What Good Are Museums?

What good are museums? Some folks think they’re no good at all, certainly not worth funding when budgets get tight. Even people who are generally supportive of museums might be tempted to think of them as one of life’s frills, not truly necessary in the face of more pressing needs.

David Grabitske, Manager of Outreach Services at the Minnesota Historical Society, recently asked visitors to the MHS Local History Weblog to provide “compelling reasons” why history museums ought to garner more support in his post “Why so bleak?”. (Web link to article: http://discussions.mnhs.org/MNLocalHistory/2011/01/04/why-so-bleak/) Staff at the Morrison County Historical Society discussed this blog post and came to some lofty conclusions.

Museums are purveyors of immortality. The drive to live forever is strong in human beings. It’s why so many of our religions contain a provision for life in a heavenly afterworld. Unfortunately, there’s no guarantee that afterworld actually exists, so we have to find ways in the here and now to hedge our bets. We have children so that our genes and values will continue on after we die. We create books and paintings and buildings and letters and photos so that some thing will remain as evidence of our existence. And, we establish museums to hold our things because organizations have a greater potential to outlive us. The Morrison County Historical Society, for example, celebrates its 75th anniversary this year. The organization has outlived its founders, yet the history of its founders continues on inside the walls of The Charles A. Weyerhaeuser Memorial Museum.

Personal immortality isn’t the only function museums serve. They also preserve society’s collective memory, stitching together the histories of individuals into the larger fabric of cultural expression, be it through language, mode of living, tools, major events, achievements or failures. Because museums are scattered throughout the world, each can focus on the particular culture endemic to its locale, thus rooting a community more firmly to its geography, giving it not only a physical place to reside, but a spiritually meaningful one as well.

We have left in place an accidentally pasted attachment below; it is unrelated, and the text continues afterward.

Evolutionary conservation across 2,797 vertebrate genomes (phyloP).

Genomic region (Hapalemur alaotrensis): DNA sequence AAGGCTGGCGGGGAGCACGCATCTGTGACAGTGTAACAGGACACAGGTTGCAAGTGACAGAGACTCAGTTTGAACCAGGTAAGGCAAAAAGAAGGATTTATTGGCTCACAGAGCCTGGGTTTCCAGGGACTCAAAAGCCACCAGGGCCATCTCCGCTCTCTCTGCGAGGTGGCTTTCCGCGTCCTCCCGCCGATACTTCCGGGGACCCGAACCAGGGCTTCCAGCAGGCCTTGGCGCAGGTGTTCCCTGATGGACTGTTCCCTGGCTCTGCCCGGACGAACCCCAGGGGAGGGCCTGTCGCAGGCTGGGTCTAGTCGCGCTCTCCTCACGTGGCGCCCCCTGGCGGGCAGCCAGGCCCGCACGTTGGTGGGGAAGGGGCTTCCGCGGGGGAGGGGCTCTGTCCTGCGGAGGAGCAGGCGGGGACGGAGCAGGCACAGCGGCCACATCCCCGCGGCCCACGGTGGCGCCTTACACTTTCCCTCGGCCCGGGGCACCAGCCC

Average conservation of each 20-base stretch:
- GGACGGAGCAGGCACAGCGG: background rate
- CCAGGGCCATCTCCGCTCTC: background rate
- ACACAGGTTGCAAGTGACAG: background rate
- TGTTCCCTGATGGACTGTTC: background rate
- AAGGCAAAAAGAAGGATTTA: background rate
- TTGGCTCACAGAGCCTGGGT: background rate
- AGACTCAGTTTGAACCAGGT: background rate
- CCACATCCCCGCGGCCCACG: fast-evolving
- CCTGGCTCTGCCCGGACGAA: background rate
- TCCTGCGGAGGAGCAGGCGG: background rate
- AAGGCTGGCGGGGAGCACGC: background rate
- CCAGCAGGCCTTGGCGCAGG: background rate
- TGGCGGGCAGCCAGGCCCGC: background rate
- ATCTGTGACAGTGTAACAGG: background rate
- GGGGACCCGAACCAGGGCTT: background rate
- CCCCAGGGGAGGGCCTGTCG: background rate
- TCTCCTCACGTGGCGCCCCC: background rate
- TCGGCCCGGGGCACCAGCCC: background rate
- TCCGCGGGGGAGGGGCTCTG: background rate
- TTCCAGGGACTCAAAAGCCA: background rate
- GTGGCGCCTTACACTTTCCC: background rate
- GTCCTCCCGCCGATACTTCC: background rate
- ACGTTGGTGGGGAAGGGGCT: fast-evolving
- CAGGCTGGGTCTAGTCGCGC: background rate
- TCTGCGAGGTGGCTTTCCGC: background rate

Do not underestimate the importance of this institutional concentration of collective memory. While museums may give the appearance of being nonessential, when there is political or social unrest, museums are often among the first targets for destruction. The current upheaval in Egypt is a case in point. Reports of threats to Egyptian museums by looting and fire were ongoing via Twitter. Why are museums, which are supposedly trifling when it comes to balancing budgets, targeted? Partially because they contain monetarily valuable items, but when the situation involves one cultural group attempting to conquer another, the real goal is to erase the collective memory of the vanquished group. If that collective memory can be suppressed for long enough, the winners in a conflict can assimilate the losers and quash potential rebellion by submitting them to their own cultural mores. In light of this, museums don’t seem so inconsequential or disposable, do they?

But when there is a lack of funding, can’t we pick off the small museums and just save the big ones? Umm, no. Even an organization as large as the Smithsonian Institution, which actually operates several museum buildings, can’t do it all. All museums, out of necessity, must choose a focus. Larger museums, ones with a national or state scope, tend to save history on big events and personalities, those that have a wide-ranging effect on society. Small local museums are critical as a point of entry to immortality for average people. You don’t need to be a famous author, actor, or aviator to have your history saved at a local museum. It’s the web of interconnections between the lives of average individuals and larger-than-life individuals that creates our collective memory, a web that is built by the entire museum community.

Aside from immortality and the ­preservation of collective memory, ­museums can serve another highfalutin purpose, although they’re not used often enough for this in our estimation. The resources they hold can provide a foundation for future public policy.

For instance, communities throughout Minnesota are suffering the effects of massive cuts to Local Government Aid (LGA). While this might seem to be the best way to help the state balance its ­budget, why was the LGA program started in the first place? Did our forebears say, “Let’s create a costly, inefficient way to fund the needs of communities around the state,” or were they trying to do just the opposite? By dipping into the archival documents held at museums around the state, we might discover their intentions concerning the problems they were trying to solve. In cutting LGA, are we likely to resurrect the original problem or has the program outgrown its usefulness? Answering questions such as these about all sorts of public policy issues, from social services to health care to public education to stadium funding, would give us the necessary background to make effective decisions about current problems. Museums, therefore, can help us use the past to inform and shape the future. And that, along with immortality and collective memory, is plenty good.

By Mary Warner

Copyright 2011, Morrison County Historical Society
The article first appeared in the Morrison County Historical Society’s newsletter in 2011, Vol. 24, No. 1.

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